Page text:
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Uber’s Latest Perk for Drivers Is a Fancy Savings Management Service

Taxi Drivers Protest Possible Uber Expansion In NYCTaxi Drivers Protest Possible Uber Expansion In NYC
An Uber vehicle in Manhattan on July 20, 2015. Spencer Platt—Getty Images

Uber doesn’t recognize its drivers as employees, but it wants to help them save for retirement.

On Wednesday, the ride-hailing company said it is partnering and making available to its drivers a service called Betterment, a so-called “robo-advisor” that uses algorithms to manage customer investments. Though it will first be available to drivers in Seattle, Chicago, Boston, and New Jersey, the companies say they plan to expand it nationally later this year.

“I think part of the mission when I started the company, from Day 1, was to serve as many people as possible,” Betterment CEO Jon Stein told Fortune of his company’s partnership with Uber.

Though Betterment has a service aimed at employers, providing them with a manageable 401(k) plan for employees, this is the first time the company is directly integrating its consumer-facing service into another company’s app. Uber drivers will be able to access Betterment’s service via the driver app.

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To make the service appealing, drivers won’t be charged any fees for the first year. Normally, Betterment charges customers various annual fees depending on their balance. If they have less than $10,000, they are charged 0.35% annually, so long as they make a deposit of at least $100 per month. The fees decrease as their account balance increases.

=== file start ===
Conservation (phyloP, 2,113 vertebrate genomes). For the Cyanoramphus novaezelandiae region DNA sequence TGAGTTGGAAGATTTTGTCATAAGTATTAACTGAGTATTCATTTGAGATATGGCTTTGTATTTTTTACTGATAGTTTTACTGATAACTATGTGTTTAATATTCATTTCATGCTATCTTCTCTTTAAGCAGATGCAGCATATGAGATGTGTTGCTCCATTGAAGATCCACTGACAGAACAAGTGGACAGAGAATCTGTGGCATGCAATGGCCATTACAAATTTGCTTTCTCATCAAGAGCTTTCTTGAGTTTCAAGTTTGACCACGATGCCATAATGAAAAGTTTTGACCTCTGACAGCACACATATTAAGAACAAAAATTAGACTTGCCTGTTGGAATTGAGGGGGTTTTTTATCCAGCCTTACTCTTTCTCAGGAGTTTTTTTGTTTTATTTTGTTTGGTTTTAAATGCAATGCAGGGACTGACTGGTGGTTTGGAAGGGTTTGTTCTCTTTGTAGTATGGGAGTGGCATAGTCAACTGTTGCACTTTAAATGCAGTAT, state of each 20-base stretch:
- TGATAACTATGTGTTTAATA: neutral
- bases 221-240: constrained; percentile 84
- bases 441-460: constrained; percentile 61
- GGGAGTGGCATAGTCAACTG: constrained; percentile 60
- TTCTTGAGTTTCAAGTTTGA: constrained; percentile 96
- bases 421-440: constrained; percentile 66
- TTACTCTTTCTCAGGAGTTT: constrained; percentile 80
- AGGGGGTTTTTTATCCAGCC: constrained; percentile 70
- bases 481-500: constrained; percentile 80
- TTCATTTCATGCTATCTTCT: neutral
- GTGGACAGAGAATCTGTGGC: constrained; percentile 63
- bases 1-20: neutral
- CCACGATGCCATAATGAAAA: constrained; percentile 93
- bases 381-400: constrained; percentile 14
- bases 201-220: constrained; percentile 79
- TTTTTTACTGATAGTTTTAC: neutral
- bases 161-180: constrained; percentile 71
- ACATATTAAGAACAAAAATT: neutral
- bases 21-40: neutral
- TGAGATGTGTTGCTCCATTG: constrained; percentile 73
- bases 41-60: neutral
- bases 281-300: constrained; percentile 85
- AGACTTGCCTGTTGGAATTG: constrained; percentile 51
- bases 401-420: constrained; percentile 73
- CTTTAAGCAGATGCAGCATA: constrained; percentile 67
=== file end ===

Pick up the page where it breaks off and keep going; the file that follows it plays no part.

It appears that Uber will be paying the fees for that first year—and the company has “committed some resources,” according to Stein. He declined to elaborate further.

With that said, the new perk for drivers raises some questions. For one, Uber is still embroiled in a class action lawsuit over its classification of drivers as independent contractors instead of employees. Uber, as well as rival Lyft and several other “on-demand” services, have resorted to classifying their drivers or couriers as contractors, so as to skirt on the costs of employee benefits and other employers’ responsibilities.

See also: Judge Rejects Settlement in Uber Driver Expenses Case

As of last week, Uber had yet to settle the lawsuit, after a federal judge declined to approve a $100 million settlement proposal, calling it unfair and inadequate.

Moreover, the company has been criticized by drivers for slashing prices—and effectively, their earnings—at the beginning of the year. Though Uber has maintained that it does so seasonally to help boost demand for rides, and that it readjusts prices if the tactic doesn’t work, drivers maintain that their pay has been negatively impacted.

For drivers who say they now have to work more hours in order to make the same amount of money, saving and investing are likely to be challenging, if not nearly impossible.

Asked about that, Stein replied, “I’m not sure how they could be criticized for making an effort to help drivers save.” He added that his company’s service can work with any account balance size and customer income level.

Other perks Uber offers to its drivers include gas discounts and the ability to get paid instantly.